I picked up this book for one simple reason: My kindle was offering a free read. The promotion is going on all month and there’s a pretty good selection of … Continue reading Book Review: The Silence
Dreamseller is the addiction memoir of pro skateboarder turned junkie: Brandon Novak. One of the reasons I chose this book is because of Wolf Boys, my book club’s January read … Continue reading Book Review: Dreamseller
2019 year in books
I fell in love with Gothic literature the first time I read Edgar Allen Poe in 7th grade English class. There’s something addicting about that dark undertone that makes you glance into shadows while still not wanting to turn on the light. Poe isn’t the only writer who excels in this genre: H.P. Lovecraft writes bone-chilling horror; one of his stories spooked me so much when I was pregnant I had to set it down and still haven’t picked it up. I’ll probably do that now that my hormones are back in check.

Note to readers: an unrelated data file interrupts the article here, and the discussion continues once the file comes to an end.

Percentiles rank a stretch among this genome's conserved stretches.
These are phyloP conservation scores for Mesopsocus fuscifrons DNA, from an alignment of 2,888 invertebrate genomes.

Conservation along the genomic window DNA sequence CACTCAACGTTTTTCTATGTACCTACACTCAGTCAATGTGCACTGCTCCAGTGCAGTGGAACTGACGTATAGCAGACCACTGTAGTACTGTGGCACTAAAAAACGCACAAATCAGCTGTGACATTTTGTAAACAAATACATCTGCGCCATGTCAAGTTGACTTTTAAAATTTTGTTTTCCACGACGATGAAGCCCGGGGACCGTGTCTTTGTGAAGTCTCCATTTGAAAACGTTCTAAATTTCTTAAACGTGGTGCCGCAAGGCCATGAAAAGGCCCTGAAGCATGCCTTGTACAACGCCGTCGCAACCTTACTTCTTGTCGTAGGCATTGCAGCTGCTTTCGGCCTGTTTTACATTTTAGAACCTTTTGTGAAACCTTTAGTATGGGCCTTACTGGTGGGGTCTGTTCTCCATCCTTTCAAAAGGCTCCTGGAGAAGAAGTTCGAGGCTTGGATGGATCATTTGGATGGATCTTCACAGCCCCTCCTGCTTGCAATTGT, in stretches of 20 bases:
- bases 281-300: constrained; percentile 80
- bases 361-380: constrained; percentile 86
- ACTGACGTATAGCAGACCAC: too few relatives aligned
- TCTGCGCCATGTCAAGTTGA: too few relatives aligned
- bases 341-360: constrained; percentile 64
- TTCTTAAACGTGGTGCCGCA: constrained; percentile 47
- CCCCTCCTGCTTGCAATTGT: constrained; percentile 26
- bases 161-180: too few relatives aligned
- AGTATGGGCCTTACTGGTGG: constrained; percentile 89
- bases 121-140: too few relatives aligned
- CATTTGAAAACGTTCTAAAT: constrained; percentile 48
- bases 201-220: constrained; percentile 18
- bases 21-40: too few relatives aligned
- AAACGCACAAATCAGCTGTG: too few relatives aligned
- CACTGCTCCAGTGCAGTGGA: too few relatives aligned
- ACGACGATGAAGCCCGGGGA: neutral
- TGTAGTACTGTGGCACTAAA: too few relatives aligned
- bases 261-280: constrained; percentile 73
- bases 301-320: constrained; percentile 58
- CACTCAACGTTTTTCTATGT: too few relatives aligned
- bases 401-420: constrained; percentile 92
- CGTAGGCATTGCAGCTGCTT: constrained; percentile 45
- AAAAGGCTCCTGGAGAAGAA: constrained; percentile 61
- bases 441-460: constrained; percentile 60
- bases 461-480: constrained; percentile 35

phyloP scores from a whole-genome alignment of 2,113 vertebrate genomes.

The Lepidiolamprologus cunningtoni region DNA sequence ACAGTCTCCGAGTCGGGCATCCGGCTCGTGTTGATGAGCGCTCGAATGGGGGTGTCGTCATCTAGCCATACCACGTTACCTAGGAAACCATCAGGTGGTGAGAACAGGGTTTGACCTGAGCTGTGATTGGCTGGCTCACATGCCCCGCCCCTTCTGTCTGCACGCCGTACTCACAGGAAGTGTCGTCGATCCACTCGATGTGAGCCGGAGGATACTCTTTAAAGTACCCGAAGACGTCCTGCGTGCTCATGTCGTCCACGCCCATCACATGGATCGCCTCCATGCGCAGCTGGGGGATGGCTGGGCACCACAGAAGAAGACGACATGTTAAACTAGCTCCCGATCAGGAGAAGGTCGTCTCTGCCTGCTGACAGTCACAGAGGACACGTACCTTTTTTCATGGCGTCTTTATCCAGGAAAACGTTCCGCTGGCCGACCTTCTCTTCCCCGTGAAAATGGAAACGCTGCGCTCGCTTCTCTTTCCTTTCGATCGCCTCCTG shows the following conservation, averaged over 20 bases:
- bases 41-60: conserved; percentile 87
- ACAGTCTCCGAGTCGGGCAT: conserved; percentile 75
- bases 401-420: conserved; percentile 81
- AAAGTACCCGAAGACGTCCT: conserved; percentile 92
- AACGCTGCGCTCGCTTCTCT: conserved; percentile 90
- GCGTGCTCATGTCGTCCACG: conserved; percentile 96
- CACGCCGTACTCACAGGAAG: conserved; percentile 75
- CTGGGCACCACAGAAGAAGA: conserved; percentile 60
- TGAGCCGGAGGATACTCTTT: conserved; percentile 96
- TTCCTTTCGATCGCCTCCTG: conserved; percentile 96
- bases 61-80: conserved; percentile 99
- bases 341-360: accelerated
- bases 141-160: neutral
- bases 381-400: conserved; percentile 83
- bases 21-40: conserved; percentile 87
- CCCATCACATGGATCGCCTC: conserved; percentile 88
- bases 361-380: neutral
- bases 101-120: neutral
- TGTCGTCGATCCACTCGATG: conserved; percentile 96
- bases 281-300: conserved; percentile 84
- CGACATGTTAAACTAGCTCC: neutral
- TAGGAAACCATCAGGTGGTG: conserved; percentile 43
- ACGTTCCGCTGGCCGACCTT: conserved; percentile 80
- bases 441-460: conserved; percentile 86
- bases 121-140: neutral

Elements typical of a gothic novel include decaying settings or mysterious architecture, supernatural beings, curses or prophecies, romance, and intense emotions. Books can include gothic elements and still not be considered gothic literature, and many books from the late 18th and 19th centuries do just that. So even if you’re not a big fan of horror in the traditional sense, you can still find those elements sprinkled throughout the romantic era.
I’m on a bit of a kick, reading any book I can get a digital copy of, so here’s a few I’ve dove into:
- Oscar Wilde’s The Picture of Dorian Gray